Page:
status.conditions.reasonNot applicableProvides information on the Function CR processing success or failure. See the Reasons section for the full list of possible status reasons and their descriptions. All status reasons are in camelCase.
status.conditions.statusNot applicableDescribes the status of processing the Function CR by the Function Controller. It can be True for success, False for failure, or Unknown if the CR processing is still in progress. If the status of all conditions is True, the overall status of the Function CR is ready.
status.conditions.typeNot applicableDescribes a substage of the Function CR processing. There are three condition types that a Function has to meet to be ready: ConfigurationReady, BuildReady, and Running. When displaying the Function status in the terminal, these types are shown under CONFIGURED, BUILT, and RUNNING columns respectively. All condition types can change asynchronously depending on the type of Function modification, but all three need to be in the True status for the Function to be considered successfully processed.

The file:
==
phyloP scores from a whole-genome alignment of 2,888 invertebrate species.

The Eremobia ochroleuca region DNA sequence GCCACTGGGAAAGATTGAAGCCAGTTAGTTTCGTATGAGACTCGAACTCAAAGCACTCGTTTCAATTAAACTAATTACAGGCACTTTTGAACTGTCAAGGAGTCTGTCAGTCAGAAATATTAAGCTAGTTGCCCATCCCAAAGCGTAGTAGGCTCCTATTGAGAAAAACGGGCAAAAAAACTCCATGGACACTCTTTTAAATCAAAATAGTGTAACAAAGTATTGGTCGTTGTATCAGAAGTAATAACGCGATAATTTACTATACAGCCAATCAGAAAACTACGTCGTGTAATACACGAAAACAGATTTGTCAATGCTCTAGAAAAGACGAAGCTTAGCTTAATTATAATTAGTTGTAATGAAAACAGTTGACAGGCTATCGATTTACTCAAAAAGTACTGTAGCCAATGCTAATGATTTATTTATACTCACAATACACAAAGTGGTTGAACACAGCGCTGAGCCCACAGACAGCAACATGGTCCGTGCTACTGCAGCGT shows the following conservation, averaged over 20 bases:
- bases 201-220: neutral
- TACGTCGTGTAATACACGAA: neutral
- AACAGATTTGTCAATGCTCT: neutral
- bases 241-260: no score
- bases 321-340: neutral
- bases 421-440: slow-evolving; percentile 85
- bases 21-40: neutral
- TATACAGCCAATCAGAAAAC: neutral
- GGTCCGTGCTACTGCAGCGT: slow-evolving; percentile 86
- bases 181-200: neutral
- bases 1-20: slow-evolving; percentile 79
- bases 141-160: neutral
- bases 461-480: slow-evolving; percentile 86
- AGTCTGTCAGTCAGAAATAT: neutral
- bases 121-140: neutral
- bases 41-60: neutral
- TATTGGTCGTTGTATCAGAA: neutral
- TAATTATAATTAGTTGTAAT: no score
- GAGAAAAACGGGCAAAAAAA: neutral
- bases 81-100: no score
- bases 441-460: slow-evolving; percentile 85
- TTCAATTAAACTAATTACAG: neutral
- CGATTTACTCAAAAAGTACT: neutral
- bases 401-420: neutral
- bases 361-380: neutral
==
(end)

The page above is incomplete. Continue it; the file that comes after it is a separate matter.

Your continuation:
Status reasons

Processing of a Function CR can succeed, continue, or fail for one of these reasons:

ReasonTypeDescription
ConfigMapCreatedConfigurationReadyA new ConfigMap was created based on the Function CR definition.
ConfigMapUpdatedConfigurationReadyThe existing ConfigMap was updated after changes in the Function CR name, its source code or dependencies.
SourceUpdatedConfigurationReadyThe Function Controller managed to fetch changes in the Functions's source code and configuration from the Git repository (type: git).
SourceUpdateFailedConfigurationReadyThe Function Controller failed to fetch changes in the Functions's source code and configuration from the Git repository.